Statistical Analysis

Difference of proportions was used to compare the results of vestibular tests (analysis of normal and abnormal results). Fisher test was used correlation of vestibular exam and participation time in the band with more obvious neurotologic symptoms, and the participation time in the band with vestibular exam results. Pearson correlation coefficient was used for correlation between age and participation time in the band. Rejection of the null hypothesis was set at 0.05 or 5%.

Results

The otoneurologic symptoms most evident in the medical history were tinnitus (84.2%), hearing difficulty (47.3%), dizziness (36.8%), headache (26.3%), intolerance to loud sounds (21.0%), and earache (15.7%). The studies on positional nystagmus, eye movement calibration, investigation of spontaneous nystagmus with eyes open and closed, semispontaneous nystagmus, pendular tracking tests, and optokinetic nystagmus showed no alterations.

Caloric tests revealed 4 cases (21.0%) of bilateral labyrinthine hyperreflexia, 1 (5.3%) of unilateral labyrinthine hyporeflexia, 1 (5.3%) of unilateral labyrinthine hyperreflexia, and 1 (5.3%) of asymmetric directional preponderance for nystagmus (DP). The test was normal in 12 cases (63.1%).

Seven patients (37.0%) had peripheral vestibular disorders, 6 (31.7%) had irritative peripheral vestibular dysfunction, and 1 (5.3%) had deficit peripheral vestibular dysfunction. The test was normal in 12 patients (63.1%), as shown in Table 1.

Table 1 Vestibular exam results for military band members 

Results n %
NVE 12 63.1
IPVD 6 31.7
DPVD 1 5.3

Abbreviations: DPVD, deficit peripheral vestibular dysfunction; IPVD, irritative peripheral vestibular dysfunction; NVE, normal vestibular exam.

Note: The proportions test demonstrated no difference between the proportions of normal and abnormal exams (p = 0.1124).

Difference of proportions test proved that there was no significant difference between the proportions of normal and abnormal scans (p = 0.1124).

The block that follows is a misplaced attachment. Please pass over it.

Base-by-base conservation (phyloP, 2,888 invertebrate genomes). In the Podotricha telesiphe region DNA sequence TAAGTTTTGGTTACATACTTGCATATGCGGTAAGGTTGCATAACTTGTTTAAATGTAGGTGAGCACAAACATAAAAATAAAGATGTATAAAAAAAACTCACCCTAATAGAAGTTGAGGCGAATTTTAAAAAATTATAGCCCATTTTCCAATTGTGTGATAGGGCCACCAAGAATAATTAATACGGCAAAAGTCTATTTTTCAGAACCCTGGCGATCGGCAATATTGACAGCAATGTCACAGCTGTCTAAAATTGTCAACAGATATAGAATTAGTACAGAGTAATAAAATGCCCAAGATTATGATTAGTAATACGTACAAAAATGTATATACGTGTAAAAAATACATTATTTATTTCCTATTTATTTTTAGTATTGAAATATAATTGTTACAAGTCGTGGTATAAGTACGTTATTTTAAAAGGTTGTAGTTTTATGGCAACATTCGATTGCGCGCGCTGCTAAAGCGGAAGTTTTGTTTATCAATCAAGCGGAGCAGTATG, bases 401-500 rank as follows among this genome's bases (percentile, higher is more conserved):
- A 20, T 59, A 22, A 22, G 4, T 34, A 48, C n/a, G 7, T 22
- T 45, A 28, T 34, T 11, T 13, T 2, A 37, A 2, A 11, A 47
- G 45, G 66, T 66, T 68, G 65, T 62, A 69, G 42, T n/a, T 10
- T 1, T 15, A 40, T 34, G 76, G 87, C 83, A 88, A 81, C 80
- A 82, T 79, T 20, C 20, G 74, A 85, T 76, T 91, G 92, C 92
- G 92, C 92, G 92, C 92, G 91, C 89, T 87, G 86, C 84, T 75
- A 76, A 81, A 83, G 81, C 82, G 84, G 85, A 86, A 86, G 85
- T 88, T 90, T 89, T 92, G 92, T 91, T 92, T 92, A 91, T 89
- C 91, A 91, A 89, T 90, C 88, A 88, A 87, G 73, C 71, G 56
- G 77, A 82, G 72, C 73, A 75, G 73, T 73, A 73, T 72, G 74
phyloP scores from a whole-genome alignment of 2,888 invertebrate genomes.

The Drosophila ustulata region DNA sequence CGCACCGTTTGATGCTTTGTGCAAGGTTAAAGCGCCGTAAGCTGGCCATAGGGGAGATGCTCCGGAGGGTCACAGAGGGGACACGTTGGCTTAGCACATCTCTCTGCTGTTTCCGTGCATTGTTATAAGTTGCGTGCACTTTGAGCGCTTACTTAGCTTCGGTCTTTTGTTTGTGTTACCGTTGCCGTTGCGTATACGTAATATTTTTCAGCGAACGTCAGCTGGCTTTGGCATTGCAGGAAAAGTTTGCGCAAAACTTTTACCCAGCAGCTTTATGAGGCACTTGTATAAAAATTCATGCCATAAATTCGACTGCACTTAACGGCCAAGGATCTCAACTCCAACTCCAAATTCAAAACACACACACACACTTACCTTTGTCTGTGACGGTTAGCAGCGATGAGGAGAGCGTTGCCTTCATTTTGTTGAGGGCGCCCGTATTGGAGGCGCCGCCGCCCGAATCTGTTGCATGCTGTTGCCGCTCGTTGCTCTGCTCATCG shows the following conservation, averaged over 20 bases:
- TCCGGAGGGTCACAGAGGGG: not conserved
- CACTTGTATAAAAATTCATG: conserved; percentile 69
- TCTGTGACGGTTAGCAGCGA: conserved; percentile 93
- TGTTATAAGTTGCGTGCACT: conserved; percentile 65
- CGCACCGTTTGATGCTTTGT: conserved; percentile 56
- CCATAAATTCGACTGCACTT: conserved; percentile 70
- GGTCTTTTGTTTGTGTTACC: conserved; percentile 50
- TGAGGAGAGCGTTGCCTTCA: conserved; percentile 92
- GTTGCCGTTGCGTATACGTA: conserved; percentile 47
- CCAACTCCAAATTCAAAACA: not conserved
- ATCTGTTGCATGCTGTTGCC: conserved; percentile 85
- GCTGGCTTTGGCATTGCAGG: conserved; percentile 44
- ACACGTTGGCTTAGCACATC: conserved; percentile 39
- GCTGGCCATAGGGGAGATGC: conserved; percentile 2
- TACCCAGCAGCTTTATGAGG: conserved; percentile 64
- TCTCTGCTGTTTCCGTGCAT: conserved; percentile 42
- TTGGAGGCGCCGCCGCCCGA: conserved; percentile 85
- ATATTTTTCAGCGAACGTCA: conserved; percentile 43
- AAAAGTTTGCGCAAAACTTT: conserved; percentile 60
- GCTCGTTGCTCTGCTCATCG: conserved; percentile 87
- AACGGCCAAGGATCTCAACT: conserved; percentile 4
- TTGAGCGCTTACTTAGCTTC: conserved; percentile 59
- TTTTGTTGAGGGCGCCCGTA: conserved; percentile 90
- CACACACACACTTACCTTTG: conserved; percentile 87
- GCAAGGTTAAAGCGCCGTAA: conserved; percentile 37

The correlation between the results of the vestibular exam and the most evident neurotologic symptoms is shown in Table 2. Fisher test showed a significant difference between the proportions of musicians with normal vestibular exams and abnormal vestibular exams for the symptom of dizziness (p = 0.0017).

Table 2 Correlation between vestibular exam and most evident otoneurologic symptoms for band members 

Exam result Otoneurologic symptoms p
No Yes
Tinnitus
NVE 3 9 0.2270
AVE 7
Dizziness
NVE 11 1 0.0017a
AVE 1 6
Difficulty hearing
NVE 6 6 0.5700
AVE 4 3
Headache
NVE 10 2 0.2366
AVE 4 3
Intolerance to loud noise
NVE 8 4 0.1277
AVE 7
Earache
NVE 11 1 0.2962
AVE 5 2

Abbreviations: AVE, abnormal vestibular exam; NVE, normal vestibular exam.

Fisher test showed a significant difference between the number of musicians with NVE and AVE for dizziness.

The frequency distribution relating to the type of musical instrument with the result of the vestibular exam and the most evident neurotologic symptoms is shown in Table 3.

Table 3 Frequency distribution related to type of musical instrument and results of vestibular exam and most common otoneurologic symptoms for military band members 

Musical instrument Exam results
NVE AVE
n % n %
Bass 1 5.3
Clarinet 2 10.5 5 26.3
Percussion 1 5.3
Saxophone 2 10.5 1 5.3
Trumpet 6 31.6
Tuba 1 5.3
Total 12 63.2 7 36.8
Otoneurologic symptoms (n)
Tinnitus Difficulty hearing Dizziness Headache Intolerance to noise Earache
Bass 1 1
Clarinet 7 4 4 2 2
Percussion
Saxophone 3 2 1
Trumpet 4 4 2 4
Tuba 1 1 1
Total 16 9 7 5 4 3

Abbreviations: AVE, abnormal vestibular exam; NVE, normal vestibular exam.

The correlation between the participation time in the band with the most evident neurotologic symptoms and vestibular exam results is shown in Tables 4 and 5, respectively.

Table 4 Correlation between the participation time in the band and most evident otoneurologic symptoms for military band members 

Participation time in band (y) No Yes p
Tinnitus
<14 1 9 0.4582
≥14 2 7
Dizziness
<14 6 4 0.5700
≥ 14 6 3
Difficulty hearing
<14 4 6 0.2422
≥14 6 3
Headache
<14 9 1 0.5418
≥14 5 4
Intolerance to noise
<14 9 1 0.1192
≥14 6 3
Earache
<14 8 2 0.2492
≥14 8 1

Note: Fisher test showed no significant difference between the time of participation in the band and the most evident otoneurologic symptoms and with the vestibular exam result. The correlation between age and participation time in the band showed a Pearson correlation coefficient of r = 0.61 (p = 0.0055), a significant statistical value.